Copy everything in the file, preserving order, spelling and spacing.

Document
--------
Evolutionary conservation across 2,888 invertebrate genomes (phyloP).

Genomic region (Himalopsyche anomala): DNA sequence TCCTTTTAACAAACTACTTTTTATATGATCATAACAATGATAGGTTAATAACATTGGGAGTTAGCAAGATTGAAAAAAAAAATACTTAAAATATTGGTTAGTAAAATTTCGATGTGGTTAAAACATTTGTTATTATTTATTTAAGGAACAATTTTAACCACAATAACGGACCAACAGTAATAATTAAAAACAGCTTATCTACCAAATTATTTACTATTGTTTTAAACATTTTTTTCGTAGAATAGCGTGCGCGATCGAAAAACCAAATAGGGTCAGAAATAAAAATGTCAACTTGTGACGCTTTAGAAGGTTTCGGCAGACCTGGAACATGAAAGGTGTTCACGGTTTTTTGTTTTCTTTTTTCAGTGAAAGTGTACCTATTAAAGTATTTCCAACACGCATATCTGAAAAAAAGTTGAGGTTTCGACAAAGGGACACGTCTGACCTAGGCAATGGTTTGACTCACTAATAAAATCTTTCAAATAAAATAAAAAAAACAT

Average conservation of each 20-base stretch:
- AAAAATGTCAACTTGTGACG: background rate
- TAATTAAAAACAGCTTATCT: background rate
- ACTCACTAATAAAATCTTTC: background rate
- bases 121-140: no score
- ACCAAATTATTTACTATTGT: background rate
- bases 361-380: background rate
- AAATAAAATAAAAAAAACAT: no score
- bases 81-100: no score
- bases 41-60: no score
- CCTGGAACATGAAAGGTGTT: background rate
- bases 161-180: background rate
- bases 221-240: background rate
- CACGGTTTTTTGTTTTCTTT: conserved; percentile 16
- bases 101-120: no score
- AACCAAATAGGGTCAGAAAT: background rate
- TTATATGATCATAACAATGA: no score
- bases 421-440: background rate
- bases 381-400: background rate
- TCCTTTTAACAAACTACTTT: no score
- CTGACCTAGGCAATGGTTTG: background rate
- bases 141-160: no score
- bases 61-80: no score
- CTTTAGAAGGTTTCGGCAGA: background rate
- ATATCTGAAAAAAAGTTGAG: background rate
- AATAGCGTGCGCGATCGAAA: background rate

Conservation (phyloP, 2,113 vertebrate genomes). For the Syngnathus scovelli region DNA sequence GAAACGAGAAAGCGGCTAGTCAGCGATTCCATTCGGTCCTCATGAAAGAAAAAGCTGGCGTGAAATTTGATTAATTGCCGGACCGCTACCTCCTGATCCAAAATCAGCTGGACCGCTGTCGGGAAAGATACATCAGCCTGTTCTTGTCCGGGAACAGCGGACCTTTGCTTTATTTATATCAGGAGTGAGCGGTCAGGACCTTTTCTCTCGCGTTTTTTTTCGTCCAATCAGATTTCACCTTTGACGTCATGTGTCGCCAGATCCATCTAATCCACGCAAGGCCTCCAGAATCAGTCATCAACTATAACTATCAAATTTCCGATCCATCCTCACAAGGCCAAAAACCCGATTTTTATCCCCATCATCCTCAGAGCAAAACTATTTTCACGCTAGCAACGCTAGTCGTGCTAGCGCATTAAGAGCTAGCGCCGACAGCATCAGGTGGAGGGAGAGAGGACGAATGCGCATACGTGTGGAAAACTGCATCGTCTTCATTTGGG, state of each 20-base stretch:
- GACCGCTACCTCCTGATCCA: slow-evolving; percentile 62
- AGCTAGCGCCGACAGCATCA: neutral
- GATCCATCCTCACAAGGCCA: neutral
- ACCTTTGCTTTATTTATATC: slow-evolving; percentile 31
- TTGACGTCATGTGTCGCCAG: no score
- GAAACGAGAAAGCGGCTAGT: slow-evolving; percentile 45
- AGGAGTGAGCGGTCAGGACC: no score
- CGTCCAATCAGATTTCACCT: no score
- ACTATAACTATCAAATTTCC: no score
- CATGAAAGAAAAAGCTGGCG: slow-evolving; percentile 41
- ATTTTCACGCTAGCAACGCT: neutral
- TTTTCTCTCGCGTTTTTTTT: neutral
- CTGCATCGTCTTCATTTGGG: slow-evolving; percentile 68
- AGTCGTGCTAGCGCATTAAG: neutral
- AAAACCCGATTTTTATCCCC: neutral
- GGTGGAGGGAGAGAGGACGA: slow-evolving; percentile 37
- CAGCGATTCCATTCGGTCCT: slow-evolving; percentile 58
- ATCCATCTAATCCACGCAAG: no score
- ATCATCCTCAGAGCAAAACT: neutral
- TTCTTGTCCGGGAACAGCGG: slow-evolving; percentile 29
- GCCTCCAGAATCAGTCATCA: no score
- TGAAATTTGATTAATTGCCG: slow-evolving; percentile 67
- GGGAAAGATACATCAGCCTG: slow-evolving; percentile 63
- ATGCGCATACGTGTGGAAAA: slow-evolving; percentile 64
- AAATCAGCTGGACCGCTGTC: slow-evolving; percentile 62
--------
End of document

Evolutionary conservation across 2,888 invertebrate genomes (phyloP).

Genomic region (Himalopsyche anomala): DNA sequence TCCTTTTAACAAACTACTTTTTATATGATCATAACAATGATAGGTTAATAACATTGGGAGTTAGCAAGATTGAAAAAAAAAATACTTAAAATATTGGTTAGTAAAATTTCGATGTGGTTAAAACATTTGTTATTATTTATTTAAGGAACAATTTTAACCACAATAACGGACCAACAGTAATAATTAAAAACAGCTTATCTACCAAATTATTTACTATTGTTTTAAACATTTTTTTCGTAGAATAGCGTGCGCGATCGAAAAACCAAATAGGGTCAGAAATAAAAATGTCAACTTGTGACGCTTTAGAAGGTTTCGGCAGACCTGGAACATGAAAGGTGTTCACGGTTTTTTGTTTTCTTTTTTCAGTGAAAGTGTACCTATTAAAGTATTTCCAACACGCATATCTGAAAAAAAGTTGAGGTTTCGACAAAGGGACACGTCTGACCTAGGCAATGGTTTGACTCACTAATAAAATCTTTCAAATAAAATAAAAAAAACAT

Average conservation of each 20-base stretch:
- AAAAATGTCAACTTGTGACG: background rate
- TAATTAAAAACAGCTTATCT: background rate
- ACTCACTAATAAAATCTTTC: background rate
- bases 121-140: no score
- ACCAAATTATTTACTATTGT: background rate
- bases 361-380: background rate
- AAATAAAATAAAAAAAACAT: no score
- bases 81-100: no score
- bases 41-60: no score
- CCTGGAACATGAAAGGTGTT: background rate
- bases 161-180: background rate
- bases 221-240: background rate
- CACGGTTTTTTGTTTTCTTT: conserved; percentile 16
- bases 101-120: no score
- AACCAAATAGGGTCAGAAAT: background rate
- TTATATGATCATAACAATGA: no score
- bases 421-440: background rate
- bases 381-400: background rate
- TCCTTTTAACAAACTACTTT: no score
- CTGACCTAGGCAATGGTTTG: background rate
- bases 141-160: no score
- bases 61-80: no score
- CTTTAGAAGGTTTCGGCAGA: background rate
- ATATCTGAAAAAAAGTTGAG: background rate
- AATAGCGTGCGCGATCGAAA: background rate

Conservation (phyloP, 2,113 vertebrate genomes). For the Syngnathus scovelli region DNA sequence GAAACGAGAAAGCGGCTAGTCAGCGATTCCATTCGGTCCTCATGAAAGAAAAAGCTGGCGTGAAATTTGATTAATTGCCGGACCGCTACCTCCTGATCCAAAATCAGCTGGACCGCTGTCGGGAAAGATACATCAGCCTGTTCTTGTCCGGGAACAGCGGACCTTTGCTTTATTTATATCAGGAGTGAGCGGTCAGGACCTTTTCTCTCGCGTTTTTTTTCGTCCAATCAGATTTCACCTTTGACGTCATGTGTCGCCAGATCCATCTAATCCACGCAAGGCCTCCAGAATCAGTCATCAACTATAACTATCAAATTTCCGATCCATCCTCACAAGGCCAAAAACCCGATTTTTATCCCCATCATCCTCAGAGCAAAACTATTTTCACGCTAGCAACGCTAGTCGTGCTAGCGCATTAAGAGCTAGCGCCGACAGCATCAGGTGGAGGGAGAGAGGACGAATGCGCATACGTGTGGAAAACTGCATCGTCTTCATTTGGG, state of each 20-base stretch:
- GACCGCTACCTCCTGATCCA: slow-evolving; percentile 62
- AGCTAGCGCCGACAGCATCA: neutral
- GATCCATCCTCACAAGGCCA: neutral
- ACCTTTGCTTTATTTATATC: slow-evolving; percentile 31
- TTGACGTCATGTGTCGCCAG: no score
- GAAACGAGAAAGCGGCTAGT: slow-evolving; percentile 45
- AGGAGTGAGCGGTCAGGACC: no score
- CGTCCAATCAGATTTCACCT: no score
- ACTATAACTATCAAATTTCC: no score
- CATGAAAGAAAAAGCTGGCG: slow-evolving; percentile 41
- ATTTTCACGCTAGCAACGCT: neutral
- TTTTCTCTCGCGTTTTTTTT: neutral
- CTGCATCGTCTTCATTTGGG: slow-evolving; percentile 68
- AGTCGTGCTAGCGCATTAAG: neutral
- AAAACCCGATTTTTATCCCC: neutral
- GGTGGAGGGAGAGAGGACGA: slow-evolving; percentile 37
- CAGCGATTCCATTCGGTCCT: slow-evolving; percentile 58
- ATCCATCTAATCCACGCAAG: no score
- ATCATCCTCAGAGCAAAACT: neutral
- TTCTTGTCCGGGAACAGCGG: slow-evolving; percentile 29
- GCCTCCAGAATCAGTCATCA: no score
- TGAAATTTGATTAATTGCCG: slow-evolving; percentile 67
- GGGAAAGATACATCAGCCTG: slow-evolving; percentile 63
- ATGCGCATACGTGTGGAAAA: slow-evolving; percentile 64
- AAATCAGCTGGACCGCTGTC: slow-evolving; percentile 62